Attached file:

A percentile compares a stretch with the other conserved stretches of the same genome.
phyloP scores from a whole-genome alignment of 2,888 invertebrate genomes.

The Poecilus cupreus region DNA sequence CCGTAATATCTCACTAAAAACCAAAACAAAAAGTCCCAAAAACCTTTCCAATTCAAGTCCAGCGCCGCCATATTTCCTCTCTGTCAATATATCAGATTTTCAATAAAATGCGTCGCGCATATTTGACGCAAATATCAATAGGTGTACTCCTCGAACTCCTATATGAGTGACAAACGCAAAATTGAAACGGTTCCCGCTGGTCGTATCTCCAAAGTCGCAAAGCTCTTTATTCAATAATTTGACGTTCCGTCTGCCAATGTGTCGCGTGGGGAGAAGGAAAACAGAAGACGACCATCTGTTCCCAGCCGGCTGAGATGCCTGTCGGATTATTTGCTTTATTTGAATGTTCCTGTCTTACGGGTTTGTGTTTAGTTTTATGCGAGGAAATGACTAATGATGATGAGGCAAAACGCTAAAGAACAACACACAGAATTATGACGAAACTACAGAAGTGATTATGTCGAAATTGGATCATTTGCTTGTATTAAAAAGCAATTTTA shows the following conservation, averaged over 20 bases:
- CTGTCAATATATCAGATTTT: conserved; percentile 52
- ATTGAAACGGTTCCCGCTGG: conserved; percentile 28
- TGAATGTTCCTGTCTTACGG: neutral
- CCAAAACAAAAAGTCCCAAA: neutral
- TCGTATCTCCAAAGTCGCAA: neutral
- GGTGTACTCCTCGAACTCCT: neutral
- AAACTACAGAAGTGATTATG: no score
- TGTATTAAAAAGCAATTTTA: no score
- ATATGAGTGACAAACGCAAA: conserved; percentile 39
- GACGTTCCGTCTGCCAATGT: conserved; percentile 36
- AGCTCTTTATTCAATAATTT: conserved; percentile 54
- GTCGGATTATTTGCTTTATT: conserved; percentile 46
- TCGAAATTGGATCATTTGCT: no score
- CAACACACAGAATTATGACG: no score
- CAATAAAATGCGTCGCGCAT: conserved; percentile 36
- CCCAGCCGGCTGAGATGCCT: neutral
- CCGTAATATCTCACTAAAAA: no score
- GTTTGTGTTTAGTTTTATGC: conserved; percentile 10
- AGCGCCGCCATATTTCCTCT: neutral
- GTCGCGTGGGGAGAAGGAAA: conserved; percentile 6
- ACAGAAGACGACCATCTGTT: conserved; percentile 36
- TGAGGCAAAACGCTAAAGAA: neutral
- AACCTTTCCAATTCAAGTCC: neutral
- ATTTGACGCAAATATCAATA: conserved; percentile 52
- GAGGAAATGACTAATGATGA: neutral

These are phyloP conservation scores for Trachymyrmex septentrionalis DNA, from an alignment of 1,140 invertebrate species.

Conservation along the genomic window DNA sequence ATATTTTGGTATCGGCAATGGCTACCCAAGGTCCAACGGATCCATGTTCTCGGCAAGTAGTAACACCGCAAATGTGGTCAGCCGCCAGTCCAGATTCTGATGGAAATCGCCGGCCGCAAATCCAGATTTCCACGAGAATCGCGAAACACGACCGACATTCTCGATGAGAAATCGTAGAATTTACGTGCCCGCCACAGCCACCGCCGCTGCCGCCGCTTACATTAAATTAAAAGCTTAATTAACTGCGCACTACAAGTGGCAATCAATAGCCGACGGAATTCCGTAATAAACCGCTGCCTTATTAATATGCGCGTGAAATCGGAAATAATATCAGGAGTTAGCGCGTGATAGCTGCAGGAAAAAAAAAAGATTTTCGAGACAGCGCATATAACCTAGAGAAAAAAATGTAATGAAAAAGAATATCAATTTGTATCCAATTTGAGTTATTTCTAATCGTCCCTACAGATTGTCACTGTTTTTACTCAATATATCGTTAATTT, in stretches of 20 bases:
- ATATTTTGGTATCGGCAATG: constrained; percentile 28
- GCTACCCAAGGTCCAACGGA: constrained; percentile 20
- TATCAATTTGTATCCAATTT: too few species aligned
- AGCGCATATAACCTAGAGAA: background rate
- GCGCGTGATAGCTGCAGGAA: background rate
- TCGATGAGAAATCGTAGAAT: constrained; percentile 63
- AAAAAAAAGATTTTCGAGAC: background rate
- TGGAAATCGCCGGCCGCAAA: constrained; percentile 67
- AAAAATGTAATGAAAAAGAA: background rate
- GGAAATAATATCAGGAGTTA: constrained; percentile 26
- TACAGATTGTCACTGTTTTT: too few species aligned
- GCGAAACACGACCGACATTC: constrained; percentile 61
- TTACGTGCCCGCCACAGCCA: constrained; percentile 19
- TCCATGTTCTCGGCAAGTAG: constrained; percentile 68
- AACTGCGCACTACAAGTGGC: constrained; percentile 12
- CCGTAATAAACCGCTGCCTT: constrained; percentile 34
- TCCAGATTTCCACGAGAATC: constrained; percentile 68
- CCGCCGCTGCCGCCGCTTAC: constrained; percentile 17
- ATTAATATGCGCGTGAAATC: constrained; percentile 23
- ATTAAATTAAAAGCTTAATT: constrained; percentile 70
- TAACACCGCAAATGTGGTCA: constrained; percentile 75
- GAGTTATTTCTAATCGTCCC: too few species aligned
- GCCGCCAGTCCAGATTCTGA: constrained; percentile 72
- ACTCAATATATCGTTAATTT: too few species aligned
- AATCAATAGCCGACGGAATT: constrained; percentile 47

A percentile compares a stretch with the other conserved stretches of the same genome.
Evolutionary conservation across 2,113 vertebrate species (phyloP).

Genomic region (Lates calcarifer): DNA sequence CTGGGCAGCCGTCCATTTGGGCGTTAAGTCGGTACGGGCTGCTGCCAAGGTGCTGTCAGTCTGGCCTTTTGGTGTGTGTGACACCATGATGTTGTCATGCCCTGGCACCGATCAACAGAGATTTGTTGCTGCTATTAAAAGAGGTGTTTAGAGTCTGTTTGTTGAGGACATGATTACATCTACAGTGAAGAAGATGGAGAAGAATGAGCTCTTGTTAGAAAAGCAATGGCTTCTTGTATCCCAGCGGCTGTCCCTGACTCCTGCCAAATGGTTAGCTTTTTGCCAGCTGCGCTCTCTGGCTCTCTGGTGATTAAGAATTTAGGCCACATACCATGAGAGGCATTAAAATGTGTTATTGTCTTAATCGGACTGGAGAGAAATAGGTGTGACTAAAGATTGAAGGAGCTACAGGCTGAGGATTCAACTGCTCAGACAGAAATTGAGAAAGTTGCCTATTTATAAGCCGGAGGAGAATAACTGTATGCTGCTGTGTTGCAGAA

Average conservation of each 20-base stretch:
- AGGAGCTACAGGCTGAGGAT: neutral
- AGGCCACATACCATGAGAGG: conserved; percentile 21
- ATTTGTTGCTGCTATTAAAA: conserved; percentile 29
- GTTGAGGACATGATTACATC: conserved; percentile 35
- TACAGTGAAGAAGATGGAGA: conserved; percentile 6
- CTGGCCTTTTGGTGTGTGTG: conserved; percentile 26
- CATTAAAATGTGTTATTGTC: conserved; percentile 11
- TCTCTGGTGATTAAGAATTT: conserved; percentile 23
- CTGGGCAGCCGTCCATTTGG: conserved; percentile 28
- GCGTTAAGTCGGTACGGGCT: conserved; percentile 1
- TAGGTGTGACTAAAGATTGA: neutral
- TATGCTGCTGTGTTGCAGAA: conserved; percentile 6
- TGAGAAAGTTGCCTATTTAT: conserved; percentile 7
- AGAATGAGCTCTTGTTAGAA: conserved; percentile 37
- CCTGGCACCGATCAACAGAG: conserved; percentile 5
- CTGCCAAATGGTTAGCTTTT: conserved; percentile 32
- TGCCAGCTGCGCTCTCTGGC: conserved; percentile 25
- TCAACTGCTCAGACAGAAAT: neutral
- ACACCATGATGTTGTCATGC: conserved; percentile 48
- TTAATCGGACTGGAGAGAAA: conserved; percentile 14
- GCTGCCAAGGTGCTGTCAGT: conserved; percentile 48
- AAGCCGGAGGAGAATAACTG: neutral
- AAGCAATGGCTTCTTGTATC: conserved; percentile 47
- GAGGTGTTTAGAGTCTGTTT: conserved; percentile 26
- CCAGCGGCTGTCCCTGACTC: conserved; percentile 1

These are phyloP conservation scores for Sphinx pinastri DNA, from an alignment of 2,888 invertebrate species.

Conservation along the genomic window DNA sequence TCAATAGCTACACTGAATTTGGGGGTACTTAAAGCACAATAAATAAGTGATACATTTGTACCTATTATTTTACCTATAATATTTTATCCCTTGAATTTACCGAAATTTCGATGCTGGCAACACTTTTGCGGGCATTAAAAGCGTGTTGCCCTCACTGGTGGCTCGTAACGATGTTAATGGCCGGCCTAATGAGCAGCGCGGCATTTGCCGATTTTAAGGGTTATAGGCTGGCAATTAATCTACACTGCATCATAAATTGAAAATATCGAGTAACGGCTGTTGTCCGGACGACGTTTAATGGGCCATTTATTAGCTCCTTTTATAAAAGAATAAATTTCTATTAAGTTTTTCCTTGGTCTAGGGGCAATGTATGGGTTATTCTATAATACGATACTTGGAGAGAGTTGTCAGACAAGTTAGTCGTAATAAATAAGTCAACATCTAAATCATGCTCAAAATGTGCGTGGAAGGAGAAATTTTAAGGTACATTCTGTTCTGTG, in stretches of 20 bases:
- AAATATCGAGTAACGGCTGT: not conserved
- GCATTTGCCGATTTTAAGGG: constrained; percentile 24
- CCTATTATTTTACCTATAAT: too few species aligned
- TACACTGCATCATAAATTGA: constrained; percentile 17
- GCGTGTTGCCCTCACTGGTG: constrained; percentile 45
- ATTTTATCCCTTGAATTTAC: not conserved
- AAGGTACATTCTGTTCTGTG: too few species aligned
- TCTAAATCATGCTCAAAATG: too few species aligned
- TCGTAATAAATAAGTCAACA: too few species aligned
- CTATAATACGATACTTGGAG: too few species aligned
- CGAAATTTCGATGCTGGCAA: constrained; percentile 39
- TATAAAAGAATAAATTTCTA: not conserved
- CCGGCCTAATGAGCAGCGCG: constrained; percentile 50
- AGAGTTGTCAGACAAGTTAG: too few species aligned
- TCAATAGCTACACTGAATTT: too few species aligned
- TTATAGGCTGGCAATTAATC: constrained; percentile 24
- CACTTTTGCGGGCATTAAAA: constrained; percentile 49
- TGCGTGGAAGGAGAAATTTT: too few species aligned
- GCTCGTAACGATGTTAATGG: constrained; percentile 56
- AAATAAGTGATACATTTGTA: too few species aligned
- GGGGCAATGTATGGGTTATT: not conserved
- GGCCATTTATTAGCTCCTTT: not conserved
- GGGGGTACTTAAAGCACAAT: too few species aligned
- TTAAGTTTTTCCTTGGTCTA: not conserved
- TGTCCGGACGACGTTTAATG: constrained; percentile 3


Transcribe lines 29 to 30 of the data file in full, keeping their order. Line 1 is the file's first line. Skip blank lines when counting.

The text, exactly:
These are phyloP conservation scores for Trachymyrmex septentrionalis DNA, from an alignment of 1,140 invertebrate species.

Conservation along the genomic window DNA sequence ATATTTTGGTATCGGCAATGGCTACCCAAGGTCCAACGGATCCATGTTCTCGGCAAGTAGTAACACCGCAAATGTGGTCAGCCGCCAGTCCAGATTCTGATGGAAATCGCCGGCCGCAAATCCAGATTTCCACGAGAATCGCGAAACACGACCGACATTCTCGATGAGAAATCGTAGAATTTACGTGCCCGCCACAGCCACCGCCGCTGCCGCCGCTTACATTAAATTAAAAGCTTAATTAACTGCGCACTACAAGTGGCAATCAATAGCCGACGGAATTCCGTAATAAACCGCTGCCTTATTAATATGCGCGTGAAATCGGAAATAATATCAGGAGTTAGCGCGTGATAGCTGCAGGAAAAAAAAAAGATTTTCGAGACAGCGCATATAACCTAGAGAAAAAAATGTAATGAAAAAGAATATCAATTTGTATCCAATTTGAGTTATTTCTAATCGTCCCTACAGATTGTCACTGTTTTTACTCAATATATCGTTAATTT, in stretches of 20 bases: